EMODnet Geology released a series of data products in Spring 2019
The EMODnet Geology team recently released a series of products related to topics including Seafloor geology, Marine minerals, Seabed substrates, Geological Events and Probabilities, and Submerged landscape features.
Within EMODnet Geology, the German Federal Institute for Geosciences and Natural Resources (BGR) compiles and harmonises the European marine geology map data with regard to geomorphology and pre-Quaternary and Quaternary geology. The three data layers show the underlying geology from the Ancient Past (more than 2500 Million years ago) to Quaternary deposits and modern geomorphological features, and therefore map Earth’s evolution in the European marine part. ”Geology does not know political boundaries, neither at sea nor on land”, says Kristine Asch from BGR, ”EMODnet geology products help users from science, governments, industry, fisheries and tourism to find and visualise detailed marine geology data from across European Seas”.
The layers provide information about structures on the seafloor, important for geoscience research and investigations of future exploration of mineral and energy resources but also of biological resources. They are also a source of knowledge to show features of the seafloor geomorphology valuable for habitats of numerous species (fisheries, tourism). In addition, the layers provide information on the sea floor conditions to plan building infrastructures such as wind parks, a pipeline or a protection area for endangered species.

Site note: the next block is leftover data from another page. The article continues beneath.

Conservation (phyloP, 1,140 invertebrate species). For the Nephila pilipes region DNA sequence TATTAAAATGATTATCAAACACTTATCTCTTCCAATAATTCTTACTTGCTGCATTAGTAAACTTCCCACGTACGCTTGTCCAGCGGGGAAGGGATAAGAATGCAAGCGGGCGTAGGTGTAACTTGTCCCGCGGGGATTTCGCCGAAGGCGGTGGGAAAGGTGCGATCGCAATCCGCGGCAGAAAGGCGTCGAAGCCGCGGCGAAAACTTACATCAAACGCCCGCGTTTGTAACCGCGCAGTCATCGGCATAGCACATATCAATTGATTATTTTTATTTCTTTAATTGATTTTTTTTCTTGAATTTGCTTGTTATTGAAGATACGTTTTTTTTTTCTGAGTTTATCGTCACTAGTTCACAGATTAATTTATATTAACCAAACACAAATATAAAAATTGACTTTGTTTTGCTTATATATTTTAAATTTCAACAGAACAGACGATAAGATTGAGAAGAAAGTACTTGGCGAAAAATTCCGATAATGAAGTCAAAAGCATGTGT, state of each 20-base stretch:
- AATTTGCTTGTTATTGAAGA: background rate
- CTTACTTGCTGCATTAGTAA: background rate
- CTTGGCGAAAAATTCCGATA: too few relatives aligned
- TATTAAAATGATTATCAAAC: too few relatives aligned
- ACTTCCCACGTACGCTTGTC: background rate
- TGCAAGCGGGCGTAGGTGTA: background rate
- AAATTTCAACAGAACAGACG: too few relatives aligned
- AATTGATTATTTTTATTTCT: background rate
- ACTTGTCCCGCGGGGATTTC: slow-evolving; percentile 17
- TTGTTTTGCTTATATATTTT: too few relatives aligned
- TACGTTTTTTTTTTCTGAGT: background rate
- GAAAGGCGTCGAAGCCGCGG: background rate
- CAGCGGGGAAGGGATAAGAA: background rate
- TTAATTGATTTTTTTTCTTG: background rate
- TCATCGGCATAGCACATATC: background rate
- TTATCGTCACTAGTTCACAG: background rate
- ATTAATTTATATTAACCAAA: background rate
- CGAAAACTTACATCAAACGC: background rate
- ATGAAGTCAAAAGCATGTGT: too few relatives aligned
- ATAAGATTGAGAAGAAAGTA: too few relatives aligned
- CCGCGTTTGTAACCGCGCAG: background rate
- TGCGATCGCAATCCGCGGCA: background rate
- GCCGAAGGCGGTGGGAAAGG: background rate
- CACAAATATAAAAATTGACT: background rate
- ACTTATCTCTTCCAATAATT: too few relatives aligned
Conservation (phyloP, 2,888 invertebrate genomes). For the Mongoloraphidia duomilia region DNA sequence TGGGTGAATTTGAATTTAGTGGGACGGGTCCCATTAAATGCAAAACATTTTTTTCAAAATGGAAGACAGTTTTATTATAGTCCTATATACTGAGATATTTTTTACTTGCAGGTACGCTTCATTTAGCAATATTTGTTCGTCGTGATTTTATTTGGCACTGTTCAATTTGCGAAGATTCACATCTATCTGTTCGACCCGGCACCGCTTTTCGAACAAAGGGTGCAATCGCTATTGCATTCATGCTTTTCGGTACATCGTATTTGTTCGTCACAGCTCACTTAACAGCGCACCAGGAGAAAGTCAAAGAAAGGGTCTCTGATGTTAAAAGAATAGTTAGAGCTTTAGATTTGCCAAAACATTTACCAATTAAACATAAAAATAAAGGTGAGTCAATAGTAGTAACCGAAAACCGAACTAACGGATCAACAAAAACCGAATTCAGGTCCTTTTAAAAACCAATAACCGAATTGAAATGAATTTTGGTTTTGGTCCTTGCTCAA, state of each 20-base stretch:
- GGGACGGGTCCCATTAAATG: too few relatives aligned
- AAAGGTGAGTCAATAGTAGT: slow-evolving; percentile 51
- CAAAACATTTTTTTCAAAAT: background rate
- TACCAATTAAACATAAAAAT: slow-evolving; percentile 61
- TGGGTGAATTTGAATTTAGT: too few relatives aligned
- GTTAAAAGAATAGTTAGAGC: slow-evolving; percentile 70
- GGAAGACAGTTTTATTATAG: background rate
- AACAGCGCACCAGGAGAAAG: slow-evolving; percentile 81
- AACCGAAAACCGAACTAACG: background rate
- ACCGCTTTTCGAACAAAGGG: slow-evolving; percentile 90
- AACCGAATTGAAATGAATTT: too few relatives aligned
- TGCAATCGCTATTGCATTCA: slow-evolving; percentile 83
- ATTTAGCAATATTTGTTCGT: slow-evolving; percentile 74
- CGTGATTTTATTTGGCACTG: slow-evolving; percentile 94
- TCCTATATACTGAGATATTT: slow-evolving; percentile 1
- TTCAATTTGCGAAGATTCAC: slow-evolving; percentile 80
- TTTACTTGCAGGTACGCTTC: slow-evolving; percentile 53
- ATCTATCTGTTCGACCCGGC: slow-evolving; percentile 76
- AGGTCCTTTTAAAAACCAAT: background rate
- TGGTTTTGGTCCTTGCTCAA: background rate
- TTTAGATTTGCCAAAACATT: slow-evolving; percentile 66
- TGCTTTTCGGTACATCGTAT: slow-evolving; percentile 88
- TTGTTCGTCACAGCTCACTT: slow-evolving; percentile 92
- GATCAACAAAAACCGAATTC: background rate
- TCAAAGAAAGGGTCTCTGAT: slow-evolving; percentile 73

Upper: Pre-Quaternary geology (age) including data of IGMZ 5000 Overview Map of Europe and faults; Middle: Quaternary geology (lithology); Lower: Geomorphology. ©EMODnet
The EMODnet Geology team responsible for the work package on Minerals, led by Geological Survey Ireland (GSI) with project partners from Russia to Iceland, Turkey to Portugal and all maritime countries, has accomplished broad ranging systematic mapping of recorded marine minerals known to accumulate in seas surrounding Europe. A first step consisted of creating guidance on marine mineral data layers and associated attributes which would allow partners to report important information on twelve mineral types. National data on marine minerals were then formatted and provided by project partners, and later merged into mineral type layers.